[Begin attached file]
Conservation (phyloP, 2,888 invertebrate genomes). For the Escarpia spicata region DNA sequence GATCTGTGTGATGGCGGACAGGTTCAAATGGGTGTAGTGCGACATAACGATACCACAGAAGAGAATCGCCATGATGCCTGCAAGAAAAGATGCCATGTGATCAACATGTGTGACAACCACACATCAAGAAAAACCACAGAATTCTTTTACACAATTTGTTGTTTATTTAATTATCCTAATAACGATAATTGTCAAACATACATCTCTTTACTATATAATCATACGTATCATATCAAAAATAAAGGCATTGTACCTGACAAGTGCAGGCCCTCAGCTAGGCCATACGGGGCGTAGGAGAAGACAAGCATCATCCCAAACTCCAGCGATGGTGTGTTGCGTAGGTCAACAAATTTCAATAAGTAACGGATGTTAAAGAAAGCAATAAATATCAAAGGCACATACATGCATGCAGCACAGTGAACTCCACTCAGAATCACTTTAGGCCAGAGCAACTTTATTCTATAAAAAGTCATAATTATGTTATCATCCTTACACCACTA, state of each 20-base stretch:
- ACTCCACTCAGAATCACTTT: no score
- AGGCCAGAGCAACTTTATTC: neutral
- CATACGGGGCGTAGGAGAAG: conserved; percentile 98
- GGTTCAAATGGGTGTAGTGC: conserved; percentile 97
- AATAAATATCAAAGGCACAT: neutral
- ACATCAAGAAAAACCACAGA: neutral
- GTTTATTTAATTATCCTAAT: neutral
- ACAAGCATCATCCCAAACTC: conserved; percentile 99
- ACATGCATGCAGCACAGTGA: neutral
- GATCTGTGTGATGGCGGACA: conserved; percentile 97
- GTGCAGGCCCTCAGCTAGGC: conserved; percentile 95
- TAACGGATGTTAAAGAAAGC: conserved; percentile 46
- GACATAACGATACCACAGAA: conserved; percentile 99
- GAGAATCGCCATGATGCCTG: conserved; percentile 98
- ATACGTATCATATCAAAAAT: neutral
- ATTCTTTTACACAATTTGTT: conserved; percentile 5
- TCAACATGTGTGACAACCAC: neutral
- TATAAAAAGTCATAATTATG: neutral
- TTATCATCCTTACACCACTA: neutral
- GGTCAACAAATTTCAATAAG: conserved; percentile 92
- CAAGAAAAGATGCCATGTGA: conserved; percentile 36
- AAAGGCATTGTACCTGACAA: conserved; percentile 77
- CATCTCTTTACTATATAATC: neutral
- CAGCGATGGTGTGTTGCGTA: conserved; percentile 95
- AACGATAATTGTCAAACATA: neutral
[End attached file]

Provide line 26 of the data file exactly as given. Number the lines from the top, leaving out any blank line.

- AACGATAATTGTCAAACATA: neutral